The in-game music is a standard mix of rock and rap music, just like in 2K6. Bands like Godsmack and Nonpoint contribute songs to the game soundtrack, which can also be used as entrance music if you so desire. The various superstar theme songs are also, for the most part, completely accurate.
The voice acting is about as good as you’d expect from it; the wrestlers deliver their lines exactly as they would if they were on TV, which is either good (Triple H) or bad (Masters) depending upon the wrestler in question. The commentary is something of a retread from last year, though that’s certainly understandable; the commentary worked last year, so simply adding to it instead of completely changing it is wise, though if I hear JR brag about having a pinfall over The Game one more time, I’m going to vomit. The various sound effects are, as always, high quality and mimic the sounds of the squared circle appropriately. All told, SvR2K7 delivers an aural experience that’s consistent and works well, though it’s nothing you haven’t seen in previous versions of the game, all in all.
Sound Rating: 7/10
This is the area in which most of the major changes have been applied, so get ready for a lot of reading. Again.
SvR2K7 brings with it a new control schematic, which will most likely feel familiar to fans of the Fight Night franchise; instead of using the buttons to perform grapples, grapples can now be initiated with the right stick. This feels like an improvement at first, but after playing with both control schemes, it’s not really substantially different or exciting. You aren’t required to press a direction on the left stick/pad to perform grapples, so one less thing needs to be done to grapple and such, but otherwise, the control scheme largely feels similar to the standard button setup. It’s not worse, but it’s not really better, either. Also new to the game is the Ultimate Control system; when engaged in a grapple, one presses the right stick in instead of performing a standard grapple attempt, which instigates a conditional grapple of sorts. From here, the character can do various things to vary up the move; say if you have someone in a suplex, you can drop them over the rope or rail instead of complete the move, or you can repeat a powerbomb motion multiple times, etc. It’s an interesting addition that shows promise, but there really aren’t a lot of moves available in the choices as of yet, so it doesn’t feel wholly complete at this point. Otherwise, the game plays as you might expect; you can still run, strike, perform finishers, and counter at the press of a button (or two, occasionally), and everything is largely intuitive and easy to pick up. The stamina system is still around (stop to breathe or your character gets more blown up than the Ultimate Warrior… well, ever), as is the momentum/finisher system (build momentum to perform finishers). Indeed, most of the things that players saw in 2K6 make a return in 2K6, though it seems that pre-match mini-games have taken a powder, but that’s not so bad; they won’t really be missed.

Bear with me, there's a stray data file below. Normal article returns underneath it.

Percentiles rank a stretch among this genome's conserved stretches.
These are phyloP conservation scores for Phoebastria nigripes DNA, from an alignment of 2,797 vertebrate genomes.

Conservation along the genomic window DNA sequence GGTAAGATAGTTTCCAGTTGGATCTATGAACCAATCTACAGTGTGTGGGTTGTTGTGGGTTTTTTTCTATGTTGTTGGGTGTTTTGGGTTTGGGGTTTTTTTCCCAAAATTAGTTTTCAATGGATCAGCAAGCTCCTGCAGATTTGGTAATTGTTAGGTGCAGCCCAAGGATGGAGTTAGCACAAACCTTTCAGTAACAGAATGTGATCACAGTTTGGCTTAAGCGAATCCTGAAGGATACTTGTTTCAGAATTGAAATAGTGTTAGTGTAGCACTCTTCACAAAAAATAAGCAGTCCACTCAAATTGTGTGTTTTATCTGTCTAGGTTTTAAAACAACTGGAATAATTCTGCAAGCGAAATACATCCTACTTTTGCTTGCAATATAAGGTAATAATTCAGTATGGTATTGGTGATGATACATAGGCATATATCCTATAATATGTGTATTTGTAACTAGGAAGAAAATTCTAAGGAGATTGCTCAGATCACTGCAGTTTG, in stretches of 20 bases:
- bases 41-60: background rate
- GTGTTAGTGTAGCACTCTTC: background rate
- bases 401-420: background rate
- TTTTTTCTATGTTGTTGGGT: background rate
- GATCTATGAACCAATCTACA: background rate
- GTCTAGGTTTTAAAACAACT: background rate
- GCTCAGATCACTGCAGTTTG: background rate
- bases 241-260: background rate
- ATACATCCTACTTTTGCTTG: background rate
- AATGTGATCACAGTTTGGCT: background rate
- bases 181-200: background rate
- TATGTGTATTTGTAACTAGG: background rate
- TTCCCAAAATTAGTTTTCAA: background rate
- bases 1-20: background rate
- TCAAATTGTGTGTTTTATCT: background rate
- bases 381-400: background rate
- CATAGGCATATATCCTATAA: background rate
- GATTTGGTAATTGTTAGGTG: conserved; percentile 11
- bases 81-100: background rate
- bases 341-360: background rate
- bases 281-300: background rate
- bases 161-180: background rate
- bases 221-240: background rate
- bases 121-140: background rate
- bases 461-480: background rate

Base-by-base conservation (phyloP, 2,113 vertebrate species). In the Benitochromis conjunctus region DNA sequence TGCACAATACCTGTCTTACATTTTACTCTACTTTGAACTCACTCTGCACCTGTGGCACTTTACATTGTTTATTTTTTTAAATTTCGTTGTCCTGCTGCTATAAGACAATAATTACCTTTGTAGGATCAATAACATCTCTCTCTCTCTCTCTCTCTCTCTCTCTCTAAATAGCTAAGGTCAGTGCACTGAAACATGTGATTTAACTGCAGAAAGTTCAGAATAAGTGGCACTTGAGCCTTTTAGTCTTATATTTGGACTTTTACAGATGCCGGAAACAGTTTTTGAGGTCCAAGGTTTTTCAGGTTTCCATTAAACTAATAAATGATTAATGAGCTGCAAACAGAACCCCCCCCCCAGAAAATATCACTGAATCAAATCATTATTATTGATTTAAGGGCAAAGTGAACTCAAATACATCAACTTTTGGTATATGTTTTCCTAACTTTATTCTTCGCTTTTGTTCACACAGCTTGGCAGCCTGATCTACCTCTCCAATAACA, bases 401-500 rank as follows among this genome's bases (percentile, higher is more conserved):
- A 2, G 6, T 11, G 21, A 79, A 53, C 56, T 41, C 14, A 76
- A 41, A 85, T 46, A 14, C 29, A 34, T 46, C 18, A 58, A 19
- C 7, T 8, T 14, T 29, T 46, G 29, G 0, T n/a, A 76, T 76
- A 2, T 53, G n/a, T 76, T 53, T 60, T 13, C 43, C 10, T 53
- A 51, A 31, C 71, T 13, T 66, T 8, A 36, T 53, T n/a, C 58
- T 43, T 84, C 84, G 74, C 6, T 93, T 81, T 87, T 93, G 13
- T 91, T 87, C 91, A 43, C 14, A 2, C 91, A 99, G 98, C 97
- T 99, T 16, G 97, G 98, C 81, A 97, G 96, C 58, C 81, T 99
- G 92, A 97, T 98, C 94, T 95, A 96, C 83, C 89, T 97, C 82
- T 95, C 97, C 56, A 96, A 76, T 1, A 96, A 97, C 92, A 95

GM mode makes a return as well, which is essentially a “General Manager simulator”, as it was last year. You can now recruit storyline writers to develop stories for wrestlers to work with, which is an interesting bit of variety… but, seeing as you can’t dictate the ending of matches, the game still works within this sort of “worked shoot”Ãƒâ€šÃ‚Â style, where angles, feuds, and such are at your control, but match results are kayfabed (IE, “real”Ãƒâ€šÃ‚Â). As a game mode, GM mode is prettier than, say, EWR, but it’s still not terribly as deep or strong as it should be, so while it might offer players some sort of diversion, it won’t keep hardcore fans entertained for very long.
Create-a-Character makes a return, as expected, and also as expected, it’s as good as ever. Every aspect of your character, from top to tail, is completely customizable, and while certain elements seem less functional than they used to be (you can’t have your character wear a different shirt for backstage bits versus during matches, as an example), overall CAC is still as strong as always, and characters, as noted, look better to boot. Create-an-Entrance returns as well, only this time it’s actually a lot stronger. You can customize virtually everything about a character’s entrance, from lighting and camera angles to pyro timing to name plate appearance, and it’s all very simple to work with. Some entrances are less friendly than others to customization than others, of course (put a piece of the Undertaker’s intro with anything else and watch yourself wear a cowboy hat for, oh, ten seconds… yeah), but by and large it’s leaps and bounds better than it used to be. Online play is still as strong as it has been, especially with Xbox Live support, and the standard Ranked and Unranked match-ups are available as always. You can use your created (male) characters online (so long as the match creator allows this), and pretty much every match type is available for play without issue. Create-a-Belt is also still around, and works as well as always, and you can still defend your title online without issue, which is good.